Sunday, November 27, 2011

"The World" and "The Flesh" (Colossians 2:20-23)

[20] If with Christ you died to the elemental spirits of the world, why, as if you were still alive in the world, do you submit to regulations—[21] “Do not handle, Do not taste, Do not touch” [22] (referring to things that all perish as they are used)—according to human precepts and teachings? [23] These have indeed an appearance of wisdom in promoting self-made religion and asceticism and severity to the body, but they are of no value in stopping the indulgence of the flesh. (Colossians 2:20-23 ESV)

This is a good place to highlight the way Paul uses language in a technical manner. When he refers to “the world” or “the flesh” he is not referring to creation or the material side of humanity. That is what the Gnostic leanings in our thought and teaching would understand, but it is wrong.

When God created the universe, the physical universe, it was declared by Him to be good. When He made humanity, flesh and spirit, He declared them to be good as well. Rebellion and sin were where good ceased to be. This is what Paul and other New Testament writers talk about when the use words like the world and flesh. It is symbolic of the sin nature we all exercise and that pervades human culture.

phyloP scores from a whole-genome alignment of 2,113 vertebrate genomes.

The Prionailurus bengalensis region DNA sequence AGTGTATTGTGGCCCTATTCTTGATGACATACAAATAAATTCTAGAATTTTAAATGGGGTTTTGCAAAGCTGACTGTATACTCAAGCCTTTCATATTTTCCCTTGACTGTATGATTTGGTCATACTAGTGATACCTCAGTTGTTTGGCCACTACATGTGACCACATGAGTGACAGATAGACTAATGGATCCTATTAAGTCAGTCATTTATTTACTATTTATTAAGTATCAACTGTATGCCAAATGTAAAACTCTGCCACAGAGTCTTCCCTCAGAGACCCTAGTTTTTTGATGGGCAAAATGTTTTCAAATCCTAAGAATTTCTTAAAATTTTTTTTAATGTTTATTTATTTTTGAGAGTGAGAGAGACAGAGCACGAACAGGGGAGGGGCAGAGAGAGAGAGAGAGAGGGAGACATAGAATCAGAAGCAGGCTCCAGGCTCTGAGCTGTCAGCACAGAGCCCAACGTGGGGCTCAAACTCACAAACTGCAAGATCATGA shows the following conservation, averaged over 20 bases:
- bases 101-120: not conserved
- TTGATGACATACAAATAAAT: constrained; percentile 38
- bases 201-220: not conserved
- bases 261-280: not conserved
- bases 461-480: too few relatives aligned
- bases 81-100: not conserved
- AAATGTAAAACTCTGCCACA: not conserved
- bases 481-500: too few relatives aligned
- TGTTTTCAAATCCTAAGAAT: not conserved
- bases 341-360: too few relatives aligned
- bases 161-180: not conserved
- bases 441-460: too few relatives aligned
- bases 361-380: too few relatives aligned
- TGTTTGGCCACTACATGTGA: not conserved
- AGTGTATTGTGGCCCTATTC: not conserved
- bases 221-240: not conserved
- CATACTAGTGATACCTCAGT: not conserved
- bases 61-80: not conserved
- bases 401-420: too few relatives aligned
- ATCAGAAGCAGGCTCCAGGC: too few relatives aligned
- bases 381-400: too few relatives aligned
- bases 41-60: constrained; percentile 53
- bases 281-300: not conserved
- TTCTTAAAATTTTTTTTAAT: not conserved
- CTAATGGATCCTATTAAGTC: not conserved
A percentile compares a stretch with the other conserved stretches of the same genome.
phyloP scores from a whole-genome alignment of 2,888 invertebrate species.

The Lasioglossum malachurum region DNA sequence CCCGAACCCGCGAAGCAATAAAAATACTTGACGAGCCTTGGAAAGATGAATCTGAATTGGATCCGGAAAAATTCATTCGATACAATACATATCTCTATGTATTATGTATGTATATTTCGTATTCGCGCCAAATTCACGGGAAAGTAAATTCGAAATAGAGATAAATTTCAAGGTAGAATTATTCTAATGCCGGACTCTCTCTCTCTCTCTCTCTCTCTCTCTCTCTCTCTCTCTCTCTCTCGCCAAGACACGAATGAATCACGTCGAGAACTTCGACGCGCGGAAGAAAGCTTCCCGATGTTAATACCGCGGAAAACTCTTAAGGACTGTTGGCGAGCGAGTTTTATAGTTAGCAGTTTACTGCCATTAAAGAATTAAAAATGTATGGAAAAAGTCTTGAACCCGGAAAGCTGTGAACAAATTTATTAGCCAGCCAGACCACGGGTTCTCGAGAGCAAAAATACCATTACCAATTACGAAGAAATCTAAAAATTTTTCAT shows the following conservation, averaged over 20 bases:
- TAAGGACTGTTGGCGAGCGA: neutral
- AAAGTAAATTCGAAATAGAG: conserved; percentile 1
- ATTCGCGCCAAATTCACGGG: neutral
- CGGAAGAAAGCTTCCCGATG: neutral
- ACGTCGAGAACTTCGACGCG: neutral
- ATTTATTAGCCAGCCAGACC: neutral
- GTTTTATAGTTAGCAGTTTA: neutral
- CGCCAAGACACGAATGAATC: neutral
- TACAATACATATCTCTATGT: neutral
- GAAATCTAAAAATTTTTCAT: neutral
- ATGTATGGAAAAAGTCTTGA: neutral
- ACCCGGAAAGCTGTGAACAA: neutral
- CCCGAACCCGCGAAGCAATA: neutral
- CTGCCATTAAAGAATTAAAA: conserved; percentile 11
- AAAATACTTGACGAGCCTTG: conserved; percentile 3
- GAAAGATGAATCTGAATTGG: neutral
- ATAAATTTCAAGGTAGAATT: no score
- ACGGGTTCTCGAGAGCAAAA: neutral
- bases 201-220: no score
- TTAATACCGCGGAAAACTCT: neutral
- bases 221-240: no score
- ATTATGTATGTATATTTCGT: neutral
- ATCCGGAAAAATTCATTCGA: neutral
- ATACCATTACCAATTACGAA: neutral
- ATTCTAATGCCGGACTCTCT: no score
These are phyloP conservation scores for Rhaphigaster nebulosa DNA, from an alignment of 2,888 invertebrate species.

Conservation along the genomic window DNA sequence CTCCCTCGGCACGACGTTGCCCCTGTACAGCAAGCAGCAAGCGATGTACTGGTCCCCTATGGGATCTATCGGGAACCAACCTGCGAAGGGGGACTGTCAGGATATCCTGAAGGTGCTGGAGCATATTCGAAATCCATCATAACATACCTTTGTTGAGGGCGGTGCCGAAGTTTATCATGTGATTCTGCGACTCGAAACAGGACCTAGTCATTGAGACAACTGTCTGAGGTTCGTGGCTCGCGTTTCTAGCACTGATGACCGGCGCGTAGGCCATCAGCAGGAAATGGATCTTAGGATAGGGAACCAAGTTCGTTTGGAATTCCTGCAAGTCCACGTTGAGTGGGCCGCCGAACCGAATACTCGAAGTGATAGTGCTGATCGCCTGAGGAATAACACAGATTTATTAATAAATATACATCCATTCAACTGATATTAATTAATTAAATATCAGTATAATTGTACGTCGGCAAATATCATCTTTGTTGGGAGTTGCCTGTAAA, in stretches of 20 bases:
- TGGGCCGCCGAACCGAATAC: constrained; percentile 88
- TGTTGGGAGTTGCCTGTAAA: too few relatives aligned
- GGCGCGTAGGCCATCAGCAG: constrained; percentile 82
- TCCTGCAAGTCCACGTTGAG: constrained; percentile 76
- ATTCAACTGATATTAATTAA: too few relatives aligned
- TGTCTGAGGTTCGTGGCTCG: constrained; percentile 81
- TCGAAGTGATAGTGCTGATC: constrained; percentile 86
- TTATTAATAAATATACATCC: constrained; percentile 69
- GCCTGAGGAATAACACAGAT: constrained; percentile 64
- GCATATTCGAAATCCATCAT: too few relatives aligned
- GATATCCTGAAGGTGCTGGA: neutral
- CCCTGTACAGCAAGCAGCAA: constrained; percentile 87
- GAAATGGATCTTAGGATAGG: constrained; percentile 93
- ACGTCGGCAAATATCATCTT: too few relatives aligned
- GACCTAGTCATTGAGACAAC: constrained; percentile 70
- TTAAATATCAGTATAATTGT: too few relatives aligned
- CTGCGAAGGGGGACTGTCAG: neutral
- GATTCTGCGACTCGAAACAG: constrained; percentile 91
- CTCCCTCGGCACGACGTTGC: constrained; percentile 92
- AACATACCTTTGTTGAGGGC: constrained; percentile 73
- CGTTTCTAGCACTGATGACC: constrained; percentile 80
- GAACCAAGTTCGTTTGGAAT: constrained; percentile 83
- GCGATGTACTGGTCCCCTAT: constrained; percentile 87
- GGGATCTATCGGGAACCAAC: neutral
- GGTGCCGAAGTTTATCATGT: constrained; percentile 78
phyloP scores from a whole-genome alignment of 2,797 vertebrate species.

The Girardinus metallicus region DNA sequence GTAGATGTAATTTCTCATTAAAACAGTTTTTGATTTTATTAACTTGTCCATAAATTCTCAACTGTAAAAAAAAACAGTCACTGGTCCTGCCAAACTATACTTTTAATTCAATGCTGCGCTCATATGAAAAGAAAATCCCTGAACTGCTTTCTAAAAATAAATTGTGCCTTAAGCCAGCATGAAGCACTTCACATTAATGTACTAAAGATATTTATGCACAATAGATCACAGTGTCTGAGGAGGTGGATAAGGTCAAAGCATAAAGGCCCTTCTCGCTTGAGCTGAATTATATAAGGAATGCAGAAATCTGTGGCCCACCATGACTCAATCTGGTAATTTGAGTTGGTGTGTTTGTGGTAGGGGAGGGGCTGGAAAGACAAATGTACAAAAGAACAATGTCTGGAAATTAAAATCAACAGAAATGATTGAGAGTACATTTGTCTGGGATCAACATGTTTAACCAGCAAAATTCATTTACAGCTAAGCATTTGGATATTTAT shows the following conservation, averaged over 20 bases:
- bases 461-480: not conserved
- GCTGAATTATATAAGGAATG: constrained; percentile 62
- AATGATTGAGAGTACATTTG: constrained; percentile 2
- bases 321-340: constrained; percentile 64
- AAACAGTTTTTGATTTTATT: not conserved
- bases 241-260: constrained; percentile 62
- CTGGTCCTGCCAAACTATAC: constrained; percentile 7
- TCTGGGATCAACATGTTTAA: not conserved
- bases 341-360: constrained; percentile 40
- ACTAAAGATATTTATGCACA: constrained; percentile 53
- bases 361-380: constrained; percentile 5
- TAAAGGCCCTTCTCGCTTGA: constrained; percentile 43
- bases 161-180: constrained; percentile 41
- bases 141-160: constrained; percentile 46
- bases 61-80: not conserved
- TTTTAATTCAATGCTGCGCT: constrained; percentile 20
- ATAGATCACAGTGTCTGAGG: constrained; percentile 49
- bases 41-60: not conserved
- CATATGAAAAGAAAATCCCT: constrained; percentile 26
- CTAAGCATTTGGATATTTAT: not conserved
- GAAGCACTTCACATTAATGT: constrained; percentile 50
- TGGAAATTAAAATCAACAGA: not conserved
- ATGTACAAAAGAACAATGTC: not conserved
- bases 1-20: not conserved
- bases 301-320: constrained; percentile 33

Understanding that fact, it becomes silly to think that we can punish or deny our physical bodies into holiness. That is not what is broken, or any breakage is a side effect of a different problem. The problem is worsened when we focus on the symptoms of sin and not the root causes.

Since in Christ we are dead to the sin that pulls us down, it does us no good to focus on sin with an aim to avoid it. Instead we should be focused and preoccupied with Christ, our love for Him, and the love He has for others that we can exercise. How we do that is the focus of the next chapter…

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